In a historic move on Wednesday evening, India’s upper house of parliament passed a constitutional amendment that clears a path for the most significant tax reform for India since independence.
That tax reform would be the Goods and Services Tax (GST), which would replace at least 17 state and federal taxes with one unified tax and put India on the path toward being a “single common market.”
The GST has a lot of potential benefits, number one simply being a substantially simplified tax structure. According to a note from Morgan Stanley, India is ranked 157 out of 189 countries by the World Bank for “ease of paying taxes,” reflecting how inefficient the current system is.
The unified structure should also integrate state economies more smoothly, allowing goods to move more easily across state borders; and increase tax compliance by making it easier for businesses to follow the tax regime.
And of course, this should all increase tax revenues for the government, assuming the tax isn’t too high.
The upper house’s approval of the bill has been called a “milestone” in Prime Minister Narendra Modi’s reign. Modi is known for his pro-business stance and extensive plans for reforms and progress in India, some of which have been credited for India’s gradual GDP growth over the past few years.
But he’s also been criticized for not doing enough during his two-year reign. “Elected in 2014 with a promise of bold economic transformation,” the New York Times writes, “he had been unable to marshal parliamentary support to pursue several of his central initiatives, such as overhauling land and labor laws.”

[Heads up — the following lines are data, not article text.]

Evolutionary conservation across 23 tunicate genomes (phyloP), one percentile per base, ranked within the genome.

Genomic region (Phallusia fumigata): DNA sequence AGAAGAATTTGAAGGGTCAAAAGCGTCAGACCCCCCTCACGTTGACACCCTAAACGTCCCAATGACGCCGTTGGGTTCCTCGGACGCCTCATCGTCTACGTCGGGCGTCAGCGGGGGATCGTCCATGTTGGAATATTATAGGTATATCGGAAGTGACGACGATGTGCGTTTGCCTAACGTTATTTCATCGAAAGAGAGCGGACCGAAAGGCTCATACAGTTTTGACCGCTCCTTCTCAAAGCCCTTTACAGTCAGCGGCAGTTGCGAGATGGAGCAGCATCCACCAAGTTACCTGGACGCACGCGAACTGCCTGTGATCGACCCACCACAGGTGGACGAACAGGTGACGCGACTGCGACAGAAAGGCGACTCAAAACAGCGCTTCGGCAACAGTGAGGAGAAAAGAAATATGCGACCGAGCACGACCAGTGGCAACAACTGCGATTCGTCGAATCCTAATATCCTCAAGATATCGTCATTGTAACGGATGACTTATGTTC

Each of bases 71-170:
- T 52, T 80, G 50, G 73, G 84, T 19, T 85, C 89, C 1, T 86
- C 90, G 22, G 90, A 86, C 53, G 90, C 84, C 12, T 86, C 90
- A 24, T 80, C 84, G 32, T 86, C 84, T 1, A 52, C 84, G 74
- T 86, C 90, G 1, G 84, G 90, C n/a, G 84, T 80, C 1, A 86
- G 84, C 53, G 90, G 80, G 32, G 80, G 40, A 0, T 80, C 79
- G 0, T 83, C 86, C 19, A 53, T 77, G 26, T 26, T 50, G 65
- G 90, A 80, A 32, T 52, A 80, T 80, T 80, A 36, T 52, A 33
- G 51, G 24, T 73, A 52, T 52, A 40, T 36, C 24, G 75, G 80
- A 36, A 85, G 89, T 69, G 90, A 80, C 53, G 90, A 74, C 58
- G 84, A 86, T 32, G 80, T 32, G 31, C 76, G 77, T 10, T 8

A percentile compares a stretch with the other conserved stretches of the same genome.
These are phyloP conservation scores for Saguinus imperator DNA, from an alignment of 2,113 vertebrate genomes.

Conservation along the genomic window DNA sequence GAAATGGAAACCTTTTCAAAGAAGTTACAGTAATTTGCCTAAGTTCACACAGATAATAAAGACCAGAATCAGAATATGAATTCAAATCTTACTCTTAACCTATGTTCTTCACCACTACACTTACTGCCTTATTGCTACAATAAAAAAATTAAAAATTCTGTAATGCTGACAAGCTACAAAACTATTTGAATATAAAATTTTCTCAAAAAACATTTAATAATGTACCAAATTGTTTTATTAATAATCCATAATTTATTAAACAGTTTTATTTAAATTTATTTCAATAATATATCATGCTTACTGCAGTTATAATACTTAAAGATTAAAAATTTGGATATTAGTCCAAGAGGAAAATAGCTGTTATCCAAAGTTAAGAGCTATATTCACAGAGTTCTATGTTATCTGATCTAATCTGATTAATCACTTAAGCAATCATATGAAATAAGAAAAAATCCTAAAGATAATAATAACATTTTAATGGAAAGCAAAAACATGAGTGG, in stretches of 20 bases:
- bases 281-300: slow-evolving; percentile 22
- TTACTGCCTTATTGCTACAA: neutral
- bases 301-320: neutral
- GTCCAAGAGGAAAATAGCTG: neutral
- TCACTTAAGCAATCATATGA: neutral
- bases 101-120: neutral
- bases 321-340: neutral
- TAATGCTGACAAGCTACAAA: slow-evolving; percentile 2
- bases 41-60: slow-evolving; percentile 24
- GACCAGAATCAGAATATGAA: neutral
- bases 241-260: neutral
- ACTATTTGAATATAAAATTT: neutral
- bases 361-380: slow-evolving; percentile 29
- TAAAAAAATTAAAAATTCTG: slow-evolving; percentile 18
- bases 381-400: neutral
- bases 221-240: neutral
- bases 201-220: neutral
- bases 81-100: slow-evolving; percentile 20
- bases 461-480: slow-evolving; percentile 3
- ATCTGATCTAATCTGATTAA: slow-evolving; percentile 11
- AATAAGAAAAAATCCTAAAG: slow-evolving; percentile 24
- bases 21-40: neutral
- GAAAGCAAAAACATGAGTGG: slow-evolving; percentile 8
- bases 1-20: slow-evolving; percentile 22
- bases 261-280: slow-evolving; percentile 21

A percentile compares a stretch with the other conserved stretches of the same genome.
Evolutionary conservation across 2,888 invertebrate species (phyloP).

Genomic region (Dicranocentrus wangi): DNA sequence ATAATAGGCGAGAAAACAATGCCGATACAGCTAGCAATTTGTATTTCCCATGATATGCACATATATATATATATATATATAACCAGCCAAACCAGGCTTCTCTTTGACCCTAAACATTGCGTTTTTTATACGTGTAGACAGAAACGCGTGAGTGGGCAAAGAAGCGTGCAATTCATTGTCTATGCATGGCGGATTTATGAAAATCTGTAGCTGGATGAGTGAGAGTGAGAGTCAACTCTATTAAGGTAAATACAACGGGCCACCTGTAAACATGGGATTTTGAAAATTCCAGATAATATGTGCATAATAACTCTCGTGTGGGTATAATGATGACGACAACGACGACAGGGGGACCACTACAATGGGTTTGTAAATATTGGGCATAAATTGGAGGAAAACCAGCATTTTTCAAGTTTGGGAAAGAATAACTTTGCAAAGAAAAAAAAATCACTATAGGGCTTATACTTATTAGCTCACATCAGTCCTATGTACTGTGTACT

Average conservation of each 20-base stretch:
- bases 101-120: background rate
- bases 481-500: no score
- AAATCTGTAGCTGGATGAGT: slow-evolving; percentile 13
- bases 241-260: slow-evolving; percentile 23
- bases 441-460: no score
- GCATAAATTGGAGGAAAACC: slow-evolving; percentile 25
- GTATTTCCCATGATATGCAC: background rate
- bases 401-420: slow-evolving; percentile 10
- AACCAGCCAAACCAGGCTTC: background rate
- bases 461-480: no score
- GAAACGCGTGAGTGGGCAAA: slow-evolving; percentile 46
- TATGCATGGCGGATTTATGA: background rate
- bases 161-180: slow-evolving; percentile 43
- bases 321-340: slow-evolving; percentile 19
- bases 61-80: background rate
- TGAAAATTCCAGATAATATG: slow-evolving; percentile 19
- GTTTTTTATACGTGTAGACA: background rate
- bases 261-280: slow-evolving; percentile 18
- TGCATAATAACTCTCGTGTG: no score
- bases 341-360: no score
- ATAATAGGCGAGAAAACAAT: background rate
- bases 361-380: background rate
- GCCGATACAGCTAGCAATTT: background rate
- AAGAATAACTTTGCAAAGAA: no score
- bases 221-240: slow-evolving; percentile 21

So the amendment’s approval by the upper house, in which Modi’s party was a minority, is a major success for Modi and his party, and signals faith in the government’s ability to carry out reforms and helps reestablish India’s reform credential.
However, it’s still unclear what the effect of the GST will be. Finance Minister Arun Jaitley stated that the tax will boost economic growth by 1 to 2 percentage points, and a new research note from HSBC estimates that it could add 80bps to GDP growth.
But that all depends on what the actual tax rate is going to be. Currently it’s estimated that it will be between 15% and 18%, and won’t apply to alcohol products, petroleum, and electricity.
Moreover, a recent note from Societe Generale says that the generous estimates could be massively over-hyped, and that the claim that it could boost GDP by 1.5 to 2% is “not backed by any meaningful research.”
The note also references a recent paper from Bibek Adhikary, which found that while VAT does have a positive impact on the economies of wealthy countries, it doesn’t seem to have any significant impact on poorer countries. Societe Generale is also skeptical that the GST will increase tax compliance that significantly, especially if the standard GST rate eventually ends up higher than it is now.
However, most experts agree that whatever happens in the long run, the short-term impact is probably going to be messy. HSBC sees adjustment costs for the private sector as well as the central government, and there’s probably going to be a short-term inflation increase.